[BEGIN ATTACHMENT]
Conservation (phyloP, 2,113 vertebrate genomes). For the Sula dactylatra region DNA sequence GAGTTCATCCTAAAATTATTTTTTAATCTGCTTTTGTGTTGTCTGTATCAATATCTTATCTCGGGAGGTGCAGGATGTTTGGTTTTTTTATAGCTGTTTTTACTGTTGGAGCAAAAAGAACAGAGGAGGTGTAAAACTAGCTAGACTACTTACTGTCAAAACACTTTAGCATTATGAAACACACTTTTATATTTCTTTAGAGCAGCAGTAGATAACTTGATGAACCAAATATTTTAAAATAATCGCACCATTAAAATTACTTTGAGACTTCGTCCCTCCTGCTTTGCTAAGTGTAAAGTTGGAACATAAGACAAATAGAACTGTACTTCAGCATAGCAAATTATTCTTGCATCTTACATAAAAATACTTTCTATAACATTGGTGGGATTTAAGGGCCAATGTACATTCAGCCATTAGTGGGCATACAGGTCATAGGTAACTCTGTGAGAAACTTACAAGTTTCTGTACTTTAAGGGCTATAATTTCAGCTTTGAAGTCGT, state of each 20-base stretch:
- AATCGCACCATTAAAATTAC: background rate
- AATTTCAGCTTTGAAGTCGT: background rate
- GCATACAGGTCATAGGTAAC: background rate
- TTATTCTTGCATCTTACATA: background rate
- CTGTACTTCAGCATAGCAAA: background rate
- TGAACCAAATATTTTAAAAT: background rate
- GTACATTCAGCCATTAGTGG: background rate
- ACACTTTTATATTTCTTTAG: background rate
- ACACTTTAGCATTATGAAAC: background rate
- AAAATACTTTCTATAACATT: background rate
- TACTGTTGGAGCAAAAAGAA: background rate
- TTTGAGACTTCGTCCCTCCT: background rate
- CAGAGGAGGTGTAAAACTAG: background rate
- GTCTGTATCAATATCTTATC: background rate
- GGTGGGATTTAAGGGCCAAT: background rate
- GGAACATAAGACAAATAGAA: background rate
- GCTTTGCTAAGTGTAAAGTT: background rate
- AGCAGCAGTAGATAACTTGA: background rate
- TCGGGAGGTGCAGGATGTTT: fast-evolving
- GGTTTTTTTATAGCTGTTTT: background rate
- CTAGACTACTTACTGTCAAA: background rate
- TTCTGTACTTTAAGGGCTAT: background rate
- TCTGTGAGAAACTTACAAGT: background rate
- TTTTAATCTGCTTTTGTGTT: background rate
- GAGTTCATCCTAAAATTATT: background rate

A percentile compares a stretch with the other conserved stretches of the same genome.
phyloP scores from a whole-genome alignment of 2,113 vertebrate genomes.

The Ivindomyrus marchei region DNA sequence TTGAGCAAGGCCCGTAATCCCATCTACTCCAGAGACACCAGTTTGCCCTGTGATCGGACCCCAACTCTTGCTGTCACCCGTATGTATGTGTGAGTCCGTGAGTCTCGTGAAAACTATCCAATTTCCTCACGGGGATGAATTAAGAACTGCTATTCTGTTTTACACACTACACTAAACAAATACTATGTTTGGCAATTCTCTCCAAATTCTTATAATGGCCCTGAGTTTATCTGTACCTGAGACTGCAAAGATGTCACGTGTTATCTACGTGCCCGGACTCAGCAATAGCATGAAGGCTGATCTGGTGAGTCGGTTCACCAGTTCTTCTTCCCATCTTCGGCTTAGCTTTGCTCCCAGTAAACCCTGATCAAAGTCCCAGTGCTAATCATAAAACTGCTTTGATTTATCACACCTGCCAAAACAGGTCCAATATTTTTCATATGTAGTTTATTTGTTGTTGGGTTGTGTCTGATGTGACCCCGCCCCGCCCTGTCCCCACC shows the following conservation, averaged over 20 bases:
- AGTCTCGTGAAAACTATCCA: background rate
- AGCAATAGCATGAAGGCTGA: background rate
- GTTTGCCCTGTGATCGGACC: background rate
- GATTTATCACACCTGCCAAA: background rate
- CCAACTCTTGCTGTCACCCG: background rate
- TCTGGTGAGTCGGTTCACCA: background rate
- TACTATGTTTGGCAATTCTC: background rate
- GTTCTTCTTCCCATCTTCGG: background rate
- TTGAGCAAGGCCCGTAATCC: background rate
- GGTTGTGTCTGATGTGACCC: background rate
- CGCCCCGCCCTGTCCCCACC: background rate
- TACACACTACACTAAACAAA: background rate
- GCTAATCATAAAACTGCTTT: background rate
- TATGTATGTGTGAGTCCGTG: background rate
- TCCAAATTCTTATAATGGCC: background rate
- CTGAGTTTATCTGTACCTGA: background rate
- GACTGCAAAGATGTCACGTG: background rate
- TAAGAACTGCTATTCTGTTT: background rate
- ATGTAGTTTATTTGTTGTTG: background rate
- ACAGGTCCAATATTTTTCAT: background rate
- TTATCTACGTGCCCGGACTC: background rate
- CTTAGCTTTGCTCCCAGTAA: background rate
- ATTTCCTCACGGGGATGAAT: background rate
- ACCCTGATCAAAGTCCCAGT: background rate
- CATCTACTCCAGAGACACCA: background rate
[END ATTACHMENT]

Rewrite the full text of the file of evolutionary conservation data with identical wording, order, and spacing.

Conservation (phyloP, 2,113 vertebrate genomes). For the Sula dactylatra region DNA sequence GAGTTCATCCTAAAATTATTTTTTAATCTGCTTTTGTGTTGTCTGTATCAATATCTTATCTCGGGAGGTGCAGGATGTTTGGTTTTTTTATAGCTGTTTTTACTGTTGGAGCAAAAAGAACAGAGGAGGTGTAAAACTAGCTAGACTACTTACTGTCAAAACACTTTAGCATTATGAAACACACTTTTATATTTCTTTAGAGCAGCAGTAGATAACTTGATGAACCAAATATTTTAAAATAATCGCACCATTAAAATTACTTTGAGACTTCGTCCCTCCTGCTTTGCTAAGTGTAAAGTTGGAACATAAGACAAATAGAACTGTACTTCAGCATAGCAAATTATTCTTGCATCTTACATAAAAATACTTTCTATAACATTGGTGGGATTTAAGGGCCAATGTACATTCAGCCATTAGTGGGCATACAGGTCATAGGTAACTCTGTGAGAAACTTACAAGTTTCTGTACTTTAAGGGCTATAATTTCAGCTTTGAAGTCGT, state of each 20-base stretch:
- AATCGCACCATTAAAATTAC: background rate
- AATTTCAGCTTTGAAGTCGT: background rate
- GCATACAGGTCATAGGTAAC: background rate
- TTATTCTTGCATCTTACATA: background rate
- CTGTACTTCAGCATAGCAAA: background rate
- TGAACCAAATATTTTAAAAT: background rate
- GTACATTCAGCCATTAGTGG: background rate
- ACACTTTTATATTTCTTTAG: background rate
- ACACTTTAGCATTATGAAAC: background rate
- AAAATACTTTCTATAACATT: background rate
- TACTGTTGGAGCAAAAAGAA: background rate
- TTTGAGACTTCGTCCCTCCT: background rate
- CAGAGGAGGTGTAAAACTAG: background rate
- GTCTGTATCAATATCTTATC: background rate
- GGTGGGATTTAAGGGCCAAT: background rate
- GGAACATAAGACAAATAGAA: background rate
- GCTTTGCTAAGTGTAAAGTT: background rate
- AGCAGCAGTAGATAACTTGA: background rate
- TCGGGAGGTGCAGGATGTTT: fast-evolving
- GGTTTTTTTATAGCTGTTTT: background rate
- CTAGACTACTTACTGTCAAA: background rate
- TTCTGTACTTTAAGGGCTAT: background rate
- TCTGTGAGAAACTTACAAGT: background rate
- TTTTAATCTGCTTTTGTGTT: background rate
- GAGTTCATCCTAAAATTATT: background rate

A percentile compares a stretch with the other conserved stretches of the same genome.
phyloP scores from a whole-genome alignment of 2,113 vertebrate genomes.

The Ivindomyrus marchei region DNA sequence TTGAGCAAGGCCCGTAATCCCATCTACTCCAGAGACACCAGTTTGCCCTGTGATCGGACCCCAACTCTTGCTGTCACCCGTATGTATGTGTGAGTCCGTGAGTCTCGTGAAAACTATCCAATTTCCTCACGGGGATGAATTAAGAACTGCTATTCTGTTTTACACACTACACTAAACAAATACTATGTTTGGCAATTCTCTCCAAATTCTTATAATGGCCCTGAGTTTATCTGTACCTGAGACTGCAAAGATGTCACGTGTTATCTACGTGCCCGGACTCAGCAATAGCATGAAGGCTGATCTGGTGAGTCGGTTCACCAGTTCTTCTTCCCATCTTCGGCTTAGCTTTGCTCCCAGTAAACCCTGATCAAAGTCCCAGTGCTAATCATAAAACTGCTTTGATTTATCACACCTGCCAAAACAGGTCCAATATTTTTCATATGTAGTTTATTTGTTGTTGGGTTGTGTCTGATGTGACCCCGCCCCGCCCTGTCCCCACC shows the following conservation, averaged over 20 bases:
- AGTCTCGTGAAAACTATCCA: background rate
- AGCAATAGCATGAAGGCTGA: background rate
- GTTTGCCCTGTGATCGGACC: background rate
- GATTTATCACACCTGCCAAA: background rate
- CCAACTCTTGCTGTCACCCG: background rate
- TCTGGTGAGTCGGTTCACCA: background rate
- TACTATGTTTGGCAATTCTC: background rate
- GTTCTTCTTCCCATCTTCGG: background rate
- TTGAGCAAGGCCCGTAATCC: background rate
- GGTTGTGTCTGATGTGACCC: background rate
- CGCCCCGCCCTGTCCCCACC: background rate
- TACACACTACACTAAACAAA: background rate
- GCTAATCATAAAACTGCTTT: background rate
- TATGTATGTGTGAGTCCGTG: background rate
- TCCAAATTCTTATAATGGCC: background rate
- CTGAGTTTATCTGTACCTGA: background rate
- GACTGCAAAGATGTCACGTG: background rate
- TAAGAACTGCTATTCTGTTT: background rate
- ATGTAGTTTATTTGTTGTTG: background rate
- ACAGGTCCAATATTTTTCAT: background rate
- TTATCTACGTGCCCGGACTC: background rate
- CTTAGCTTTGCTCCCAGTAA: background rate
- ATTTCCTCACGGGGATGAAT: background rate
- ACCCTGATCAAAGTCCCAGT: background rate
- CATCTACTCCAGAGACACCA: background rate